The top three indices all posted strong gains following Wednesday’s dramatic sell-off, with the S&P 500 moving 6 points shy of regaining the 1,800 mark while the Dow Jones added 109 points in the bag. However, the NASDAQ was the clear leader, moving up nearly 2% to close at 4,123 points. It was the strongest single-day performance by the tech-centered index since October of last year, but investors need to be cautious about the quality of this upswing since year-to-date, the markets are still net negative.

Of course, the biggest fundamental driver for volatility in the equities market was the Federal Reserve’s surprising decision to continue paring down its bond-buying program by $10 billion dollars for the second straight month. This comes despite the fact that jobs growth slowed last month and weakness in the emerging markets continued to apply pressure on stocks. Investors that are looking for the Fed to step in may be disappointed, as economist Paul Edelstein of IHS Global Insight stated that several months of sub-par payroll growth would need to be witnessed before the Fed would consider reversing the taper.


  • U.S. Dollar

    The U.S. dollar index was notably choppy this week as several emerging market currencies were under stress due to global growth concerns and stubbornly weak Chinese economic data. The index hit a high of 80.83 mid-week after the Fed announced that it would continue tapering down their QE program. Thursday’s market action added to the dollar momentum, with the index closing above 81.

  • Dollary/Yen

    The Dollar-Yen pair also experienced a volatile week as it charged back towards the 104 level but was immediately rebuffed by a hawkish Ben Bernanke, which sent the pair tumbling down to 102. With global belt-tightening, it will be exceptionally difficult for the Japanese markets to gain traction after being the top equities market last year.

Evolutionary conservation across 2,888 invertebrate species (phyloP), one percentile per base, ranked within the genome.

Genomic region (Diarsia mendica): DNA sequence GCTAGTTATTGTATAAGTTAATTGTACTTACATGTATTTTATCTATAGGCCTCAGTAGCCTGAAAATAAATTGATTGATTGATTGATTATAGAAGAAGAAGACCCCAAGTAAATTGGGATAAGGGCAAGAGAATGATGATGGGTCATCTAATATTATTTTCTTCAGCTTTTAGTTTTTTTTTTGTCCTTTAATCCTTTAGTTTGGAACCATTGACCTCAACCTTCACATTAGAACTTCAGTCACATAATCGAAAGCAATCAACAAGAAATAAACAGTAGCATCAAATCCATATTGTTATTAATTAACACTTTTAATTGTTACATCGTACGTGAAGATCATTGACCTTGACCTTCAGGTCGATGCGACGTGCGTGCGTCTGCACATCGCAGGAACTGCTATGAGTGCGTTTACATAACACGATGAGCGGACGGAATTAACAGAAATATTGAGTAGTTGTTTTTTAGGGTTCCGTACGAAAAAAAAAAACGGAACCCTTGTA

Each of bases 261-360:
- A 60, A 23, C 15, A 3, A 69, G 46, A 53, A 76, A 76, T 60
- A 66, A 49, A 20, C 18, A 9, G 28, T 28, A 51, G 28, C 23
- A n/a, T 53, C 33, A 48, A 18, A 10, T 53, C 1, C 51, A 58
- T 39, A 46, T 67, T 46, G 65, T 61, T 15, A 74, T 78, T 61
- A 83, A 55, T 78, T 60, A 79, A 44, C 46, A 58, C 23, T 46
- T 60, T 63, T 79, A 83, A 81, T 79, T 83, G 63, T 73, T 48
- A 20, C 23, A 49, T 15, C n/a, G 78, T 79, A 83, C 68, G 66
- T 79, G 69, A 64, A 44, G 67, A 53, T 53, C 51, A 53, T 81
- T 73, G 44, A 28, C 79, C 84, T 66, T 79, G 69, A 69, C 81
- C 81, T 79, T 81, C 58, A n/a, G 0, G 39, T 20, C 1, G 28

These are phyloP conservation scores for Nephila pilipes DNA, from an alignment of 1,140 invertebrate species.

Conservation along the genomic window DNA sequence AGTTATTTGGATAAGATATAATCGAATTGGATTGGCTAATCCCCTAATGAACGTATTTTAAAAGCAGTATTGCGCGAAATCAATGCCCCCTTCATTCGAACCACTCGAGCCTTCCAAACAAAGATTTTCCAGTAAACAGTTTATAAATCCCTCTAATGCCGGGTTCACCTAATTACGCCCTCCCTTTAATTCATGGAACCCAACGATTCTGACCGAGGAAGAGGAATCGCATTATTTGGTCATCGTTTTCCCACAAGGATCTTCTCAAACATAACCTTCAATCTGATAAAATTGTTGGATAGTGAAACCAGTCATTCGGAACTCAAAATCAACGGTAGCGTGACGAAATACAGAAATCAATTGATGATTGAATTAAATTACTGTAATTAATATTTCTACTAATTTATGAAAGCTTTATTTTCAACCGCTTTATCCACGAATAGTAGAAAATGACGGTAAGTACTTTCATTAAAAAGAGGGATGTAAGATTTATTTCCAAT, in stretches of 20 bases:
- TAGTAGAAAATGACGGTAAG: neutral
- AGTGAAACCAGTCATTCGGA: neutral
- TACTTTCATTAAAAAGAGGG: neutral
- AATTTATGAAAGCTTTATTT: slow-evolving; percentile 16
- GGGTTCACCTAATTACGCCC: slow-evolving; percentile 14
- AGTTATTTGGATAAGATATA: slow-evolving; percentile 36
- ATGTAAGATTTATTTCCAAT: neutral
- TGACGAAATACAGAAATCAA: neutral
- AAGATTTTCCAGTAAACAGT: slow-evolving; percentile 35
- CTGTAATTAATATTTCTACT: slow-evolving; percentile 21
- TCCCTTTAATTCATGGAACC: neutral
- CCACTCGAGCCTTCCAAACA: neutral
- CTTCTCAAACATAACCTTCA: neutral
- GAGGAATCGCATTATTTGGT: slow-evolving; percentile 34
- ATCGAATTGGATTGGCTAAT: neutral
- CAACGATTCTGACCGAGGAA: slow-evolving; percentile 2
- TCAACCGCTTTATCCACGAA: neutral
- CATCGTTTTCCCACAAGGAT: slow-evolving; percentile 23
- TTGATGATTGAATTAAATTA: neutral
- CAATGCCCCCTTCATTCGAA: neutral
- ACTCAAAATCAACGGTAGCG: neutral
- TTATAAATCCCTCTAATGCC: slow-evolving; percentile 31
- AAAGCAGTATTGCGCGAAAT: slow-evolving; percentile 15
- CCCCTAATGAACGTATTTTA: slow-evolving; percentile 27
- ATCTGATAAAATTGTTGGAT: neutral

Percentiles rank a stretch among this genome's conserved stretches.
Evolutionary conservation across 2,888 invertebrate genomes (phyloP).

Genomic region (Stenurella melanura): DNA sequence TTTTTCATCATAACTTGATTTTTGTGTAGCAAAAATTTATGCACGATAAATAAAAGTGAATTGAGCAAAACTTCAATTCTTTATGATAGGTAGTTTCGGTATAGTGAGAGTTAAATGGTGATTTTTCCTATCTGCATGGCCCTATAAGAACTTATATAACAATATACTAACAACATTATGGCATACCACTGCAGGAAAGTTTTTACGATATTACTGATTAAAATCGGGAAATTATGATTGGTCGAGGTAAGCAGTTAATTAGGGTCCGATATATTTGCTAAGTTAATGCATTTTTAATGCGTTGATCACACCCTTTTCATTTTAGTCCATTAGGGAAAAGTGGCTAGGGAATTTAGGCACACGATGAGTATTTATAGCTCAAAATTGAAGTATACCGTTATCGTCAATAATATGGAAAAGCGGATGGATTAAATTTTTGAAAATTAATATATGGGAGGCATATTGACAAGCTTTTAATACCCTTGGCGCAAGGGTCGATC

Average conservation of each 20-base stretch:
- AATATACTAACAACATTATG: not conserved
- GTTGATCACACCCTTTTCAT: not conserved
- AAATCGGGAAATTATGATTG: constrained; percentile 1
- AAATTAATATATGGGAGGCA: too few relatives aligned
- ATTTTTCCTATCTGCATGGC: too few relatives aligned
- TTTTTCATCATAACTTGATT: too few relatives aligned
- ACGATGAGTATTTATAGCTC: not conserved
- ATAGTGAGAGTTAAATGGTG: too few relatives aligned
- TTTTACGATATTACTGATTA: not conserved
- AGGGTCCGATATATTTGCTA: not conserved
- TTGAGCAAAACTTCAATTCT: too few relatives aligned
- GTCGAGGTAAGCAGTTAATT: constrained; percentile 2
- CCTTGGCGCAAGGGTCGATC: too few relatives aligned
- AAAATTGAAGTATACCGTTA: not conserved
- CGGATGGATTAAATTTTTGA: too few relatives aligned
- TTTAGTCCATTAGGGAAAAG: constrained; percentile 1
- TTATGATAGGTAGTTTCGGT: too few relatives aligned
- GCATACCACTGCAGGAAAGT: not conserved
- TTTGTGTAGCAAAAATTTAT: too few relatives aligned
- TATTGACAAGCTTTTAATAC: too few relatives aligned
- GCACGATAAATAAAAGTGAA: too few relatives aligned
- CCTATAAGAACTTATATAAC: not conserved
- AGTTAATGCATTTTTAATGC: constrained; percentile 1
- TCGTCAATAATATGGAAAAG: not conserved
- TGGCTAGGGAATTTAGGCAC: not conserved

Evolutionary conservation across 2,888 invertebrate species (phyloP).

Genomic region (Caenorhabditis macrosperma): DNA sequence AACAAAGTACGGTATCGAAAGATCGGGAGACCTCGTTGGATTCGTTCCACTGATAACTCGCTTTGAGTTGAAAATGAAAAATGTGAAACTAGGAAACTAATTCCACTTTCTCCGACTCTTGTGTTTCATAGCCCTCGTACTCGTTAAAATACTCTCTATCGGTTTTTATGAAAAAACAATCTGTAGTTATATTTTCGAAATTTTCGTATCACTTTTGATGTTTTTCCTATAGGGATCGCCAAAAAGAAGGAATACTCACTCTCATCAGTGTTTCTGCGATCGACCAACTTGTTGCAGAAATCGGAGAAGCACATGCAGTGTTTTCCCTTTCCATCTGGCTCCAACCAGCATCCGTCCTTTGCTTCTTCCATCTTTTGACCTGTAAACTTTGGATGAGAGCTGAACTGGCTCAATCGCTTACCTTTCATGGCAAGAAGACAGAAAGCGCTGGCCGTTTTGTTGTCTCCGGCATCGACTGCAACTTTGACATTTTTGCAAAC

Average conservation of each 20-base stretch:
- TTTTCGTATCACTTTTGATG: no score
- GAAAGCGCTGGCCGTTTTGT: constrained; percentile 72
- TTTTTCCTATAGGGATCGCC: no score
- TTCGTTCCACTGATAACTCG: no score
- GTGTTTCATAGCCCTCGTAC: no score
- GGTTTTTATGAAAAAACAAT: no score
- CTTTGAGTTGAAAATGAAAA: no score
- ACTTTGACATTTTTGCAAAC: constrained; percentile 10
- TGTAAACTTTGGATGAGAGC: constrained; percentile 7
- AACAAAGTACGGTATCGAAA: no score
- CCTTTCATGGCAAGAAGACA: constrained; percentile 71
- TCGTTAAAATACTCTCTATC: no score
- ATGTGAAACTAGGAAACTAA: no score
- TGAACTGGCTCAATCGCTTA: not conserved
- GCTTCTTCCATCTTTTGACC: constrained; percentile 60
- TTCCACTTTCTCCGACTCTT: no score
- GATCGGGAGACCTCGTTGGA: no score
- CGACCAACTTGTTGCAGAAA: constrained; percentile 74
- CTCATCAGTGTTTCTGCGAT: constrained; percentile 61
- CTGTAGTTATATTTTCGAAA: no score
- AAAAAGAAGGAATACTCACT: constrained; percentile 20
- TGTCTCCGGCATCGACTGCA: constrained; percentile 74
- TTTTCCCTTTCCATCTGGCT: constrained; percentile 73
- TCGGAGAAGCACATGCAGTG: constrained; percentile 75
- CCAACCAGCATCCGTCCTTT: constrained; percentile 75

• Euro/Dollar

    The Euro-Dollar was not immune to the drama breaking out in the global economy, with the pair stumbling to 135 after hitting multi-year highs only a month ago. Chronic unemployment in the Eurozone as well as a weaker emerging market are amongst the biggest challenges facing the region. 

Winners & Losers

The winner for this week is Canadian Pacific Railway, ticker symbol CP :  

  • Canadian Pacific was one of the few companies that bucked the down pour on Wednesday, with shares popping up 4% to settle in at 147.61.
  • Quarterly net income of $82 million beat Wall Street expectations, while management was also able to bring down operating ratios to an industry leading 65.9%. The positive earnings result was followed up by massive inflows of money, with volume increasing 5-fold over its 3-month trailing average. 

The loser for this week is Triumph Group, ticker symbol TGI :

  • Shares dropped almost 12% of valuation after the aircraft supplier’s quarterly earnings fell well short of analyst expectations.
  • With a comprehensive miss on both revenue and net income which came as a result of production rate cuts on both commercial and military airplane , Triumph Group was forced to lower 2014 guidance by 9-and-a-half percent.